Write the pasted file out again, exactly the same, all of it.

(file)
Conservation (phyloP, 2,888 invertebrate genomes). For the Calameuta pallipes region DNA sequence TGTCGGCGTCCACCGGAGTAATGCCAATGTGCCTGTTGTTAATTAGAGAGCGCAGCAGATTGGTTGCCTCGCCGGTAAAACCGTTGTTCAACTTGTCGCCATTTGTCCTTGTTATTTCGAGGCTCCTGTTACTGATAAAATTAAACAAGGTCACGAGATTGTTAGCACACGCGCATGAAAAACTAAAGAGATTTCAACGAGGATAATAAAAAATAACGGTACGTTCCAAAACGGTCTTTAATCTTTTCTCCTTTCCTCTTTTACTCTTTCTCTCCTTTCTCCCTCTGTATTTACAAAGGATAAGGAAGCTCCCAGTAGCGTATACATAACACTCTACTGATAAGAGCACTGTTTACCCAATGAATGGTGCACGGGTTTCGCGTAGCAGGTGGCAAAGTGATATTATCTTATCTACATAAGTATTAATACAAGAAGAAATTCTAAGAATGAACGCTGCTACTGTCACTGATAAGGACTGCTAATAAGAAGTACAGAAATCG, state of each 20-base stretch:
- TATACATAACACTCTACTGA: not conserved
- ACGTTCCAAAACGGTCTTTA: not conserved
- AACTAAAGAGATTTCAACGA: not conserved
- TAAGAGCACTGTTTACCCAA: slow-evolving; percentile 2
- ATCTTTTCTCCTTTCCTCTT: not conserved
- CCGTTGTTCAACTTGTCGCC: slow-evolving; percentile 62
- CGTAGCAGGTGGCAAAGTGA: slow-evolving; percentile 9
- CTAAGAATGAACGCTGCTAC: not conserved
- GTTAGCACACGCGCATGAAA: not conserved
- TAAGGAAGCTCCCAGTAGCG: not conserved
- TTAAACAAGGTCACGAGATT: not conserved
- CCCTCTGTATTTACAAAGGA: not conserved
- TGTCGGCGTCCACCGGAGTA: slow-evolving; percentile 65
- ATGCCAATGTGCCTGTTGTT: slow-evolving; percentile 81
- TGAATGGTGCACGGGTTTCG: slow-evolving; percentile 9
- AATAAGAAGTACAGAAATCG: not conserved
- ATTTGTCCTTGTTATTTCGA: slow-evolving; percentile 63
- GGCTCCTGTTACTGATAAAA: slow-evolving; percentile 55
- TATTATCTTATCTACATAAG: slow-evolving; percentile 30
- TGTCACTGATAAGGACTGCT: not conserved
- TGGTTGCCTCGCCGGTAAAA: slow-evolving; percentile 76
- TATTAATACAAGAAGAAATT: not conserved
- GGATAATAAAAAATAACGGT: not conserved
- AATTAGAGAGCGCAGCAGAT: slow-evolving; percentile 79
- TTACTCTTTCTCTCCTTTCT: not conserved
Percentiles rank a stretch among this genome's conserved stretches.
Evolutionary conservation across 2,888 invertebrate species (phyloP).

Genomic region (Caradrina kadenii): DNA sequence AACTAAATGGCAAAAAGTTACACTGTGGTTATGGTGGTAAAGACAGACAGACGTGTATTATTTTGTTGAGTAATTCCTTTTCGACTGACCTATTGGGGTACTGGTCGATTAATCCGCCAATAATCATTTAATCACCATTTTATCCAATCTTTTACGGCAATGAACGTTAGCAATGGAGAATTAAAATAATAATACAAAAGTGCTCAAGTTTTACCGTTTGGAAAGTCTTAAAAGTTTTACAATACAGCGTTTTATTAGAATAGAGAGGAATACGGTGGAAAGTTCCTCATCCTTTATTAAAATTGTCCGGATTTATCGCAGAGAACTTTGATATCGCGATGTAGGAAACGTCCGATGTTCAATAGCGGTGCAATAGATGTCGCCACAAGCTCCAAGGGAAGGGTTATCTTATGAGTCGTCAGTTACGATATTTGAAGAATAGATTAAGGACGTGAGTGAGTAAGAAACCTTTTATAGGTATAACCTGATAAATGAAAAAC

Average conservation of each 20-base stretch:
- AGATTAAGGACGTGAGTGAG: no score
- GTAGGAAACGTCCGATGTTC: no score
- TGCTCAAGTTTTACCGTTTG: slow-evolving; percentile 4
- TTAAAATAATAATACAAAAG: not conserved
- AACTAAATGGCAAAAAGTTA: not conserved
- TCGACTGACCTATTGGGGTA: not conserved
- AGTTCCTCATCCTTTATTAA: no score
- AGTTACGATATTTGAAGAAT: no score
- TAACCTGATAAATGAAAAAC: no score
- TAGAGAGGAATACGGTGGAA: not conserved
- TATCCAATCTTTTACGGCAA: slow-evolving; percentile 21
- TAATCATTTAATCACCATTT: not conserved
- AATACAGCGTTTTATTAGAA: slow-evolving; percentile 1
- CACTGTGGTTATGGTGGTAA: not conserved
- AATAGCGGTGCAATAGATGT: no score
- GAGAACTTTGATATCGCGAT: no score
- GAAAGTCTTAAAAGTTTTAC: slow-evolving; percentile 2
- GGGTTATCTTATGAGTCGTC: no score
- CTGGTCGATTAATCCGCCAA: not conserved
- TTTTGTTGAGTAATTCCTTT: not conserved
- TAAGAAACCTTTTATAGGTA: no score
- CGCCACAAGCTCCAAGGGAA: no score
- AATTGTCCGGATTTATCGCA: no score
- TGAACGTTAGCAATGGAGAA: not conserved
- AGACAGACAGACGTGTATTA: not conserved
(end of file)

Conservation (phyloP, 2,888 invertebrate genomes). For the Calameuta pallipes region DNA sequence TGTCGGCGTCCACCGGAGTAATGCCAATGTGCCTGTTGTTAATTAGAGAGCGCAGCAGATTGGTTGCCTCGCCGGTAAAACCGTTGTTCAACTTGTCGCCATTTGTCCTTGTTATTTCGAGGCTCCTGTTACTGATAAAATTAAACAAGGTCACGAGATTGTTAGCACACGCGCATGAAAAACTAAAGAGATTTCAACGAGGATAATAAAAAATAACGGTACGTTCCAAAACGGTCTTTAATCTTTTCTCCTTTCCTCTTTTACTCTTTCTCTCCTTTCTCCCTCTGTATTTACAAAGGATAAGGAAGCTCCCAGTAGCGTATACATAACACTCTACTGATAAGAGCACTGTTTACCCAATGAATGGTGCACGGGTTTCGCGTAGCAGGTGGCAAAGTGATATTATCTTATCTACATAAGTATTAATACAAGAAGAAATTCTAAGAATGAACGCTGCTACTGTCACTGATAAGGACTGCTAATAAGAAGTACAGAAATCG, state of each 20-base stretch:
- TATACATAACACTCTACTGA: not conserved
- ACGTTCCAAAACGGTCTTTA: not conserved
- AACTAAAGAGATTTCAACGA: not conserved
- TAAGAGCACTGTTTACCCAA: slow-evolving; percentile 2
- ATCTTTTCTCCTTTCCTCTT: not conserved
- CCGTTGTTCAACTTGTCGCC: slow-evolving; percentile 62
- CGTAGCAGGTGGCAAAGTGA: slow-evolving; percentile 9
- CTAAGAATGAACGCTGCTAC: not conserved
- GTTAGCACACGCGCATGAAA: not conserved
- TAAGGAAGCTCCCAGTAGCG: not conserved
- TTAAACAAGGTCACGAGATT: not conserved
- CCCTCTGTATTTACAAAGGA: not conserved
- TGTCGGCGTCCACCGGAGTA: slow-evolving; percentile 65
- ATGCCAATGTGCCTGTTGTT: slow-evolving; percentile 81
- TGAATGGTGCACGGGTTTCG: slow-evolving; percentile 9
- AATAAGAAGTACAGAAATCG: not conserved
- ATTTGTCCTTGTTATTTCGA: slow-evolving; percentile 63
- GGCTCCTGTTACTGATAAAA: slow-evolving; percentile 55
- TATTATCTTATCTACATAAG: slow-evolving; percentile 30
- TGTCACTGATAAGGACTGCT: not conserved
- TGGTTGCCTCGCCGGTAAAA: slow-evolving; percentile 76
- TATTAATACAAGAAGAAATT: not conserved
- GGATAATAAAAAATAACGGT: not conserved
- AATTAGAGAGCGCAGCAGAT: slow-evolving; percentile 79
- TTACTCTTTCTCTCCTTTCT: not conserved
Percentiles rank a stretch among this genome's conserved stretches.
Evolutionary conservation across 2,888 invertebrate species (phyloP).

Genomic region (Caradrina kadenii): DNA sequence AACTAAATGGCAAAAAGTTACACTGTGGTTATGGTGGTAAAGACAGACAGACGTGTATTATTTTGTTGAGTAATTCCTTTTCGACTGACCTATTGGGGTACTGGTCGATTAATCCGCCAATAATCATTTAATCACCATTTTATCCAATCTTTTACGGCAATGAACGTTAGCAATGGAGAATTAAAATAATAATACAAAAGTGCTCAAGTTTTACCGTTTGGAAAGTCTTAAAAGTTTTACAATACAGCGTTTTATTAGAATAGAGAGGAATACGGTGGAAAGTTCCTCATCCTTTATTAAAATTGTCCGGATTTATCGCAGAGAACTTTGATATCGCGATGTAGGAAACGTCCGATGTTCAATAGCGGTGCAATAGATGTCGCCACAAGCTCCAAGGGAAGGGTTATCTTATGAGTCGTCAGTTACGATATTTGAAGAATAGATTAAGGACGTGAGTGAGTAAGAAACCTTTTATAGGTATAACCTGATAAATGAAAAAC

Average conservation of each 20-base stretch:
- AGATTAAGGACGTGAGTGAG: no score
- GTAGGAAACGTCCGATGTTC: no score
- TGCTCAAGTTTTACCGTTTG: slow-evolving; percentile 4
- TTAAAATAATAATACAAAAG: not conserved
- AACTAAATGGCAAAAAGTTA: not conserved
- TCGACTGACCTATTGGGGTA: not conserved
- AGTTCCTCATCCTTTATTAA: no score
- AGTTACGATATTTGAAGAAT: no score
- TAACCTGATAAATGAAAAAC: no score
- TAGAGAGGAATACGGTGGAA: not conserved
- TATCCAATCTTTTACGGCAA: slow-evolving; percentile 21
- TAATCATTTAATCACCATTT: not conserved
- AATACAGCGTTTTATTAGAA: slow-evolving; percentile 1
- CACTGTGGTTATGGTGGTAA: not conserved
- AATAGCGGTGCAATAGATGT: no score
- GAGAACTTTGATATCGCGAT: no score
- GAAAGTCTTAAAAGTTTTAC: slow-evolving; percentile 2
- GGGTTATCTTATGAGTCGTC: no score
- CTGGTCGATTAATCCGCCAA: not conserved
- TTTTGTTGAGTAATTCCTTT: not conserved
- TAAGAAACCTTTTATAGGTA: no score
- CGCCACAAGCTCCAAGGGAA: no score
- AATTGTCCGGATTTATCGCA: no score
- TGAACGTTAGCAATGGAGAA: not conserved
- AGACAGACAGACGTGTATTA: not conserved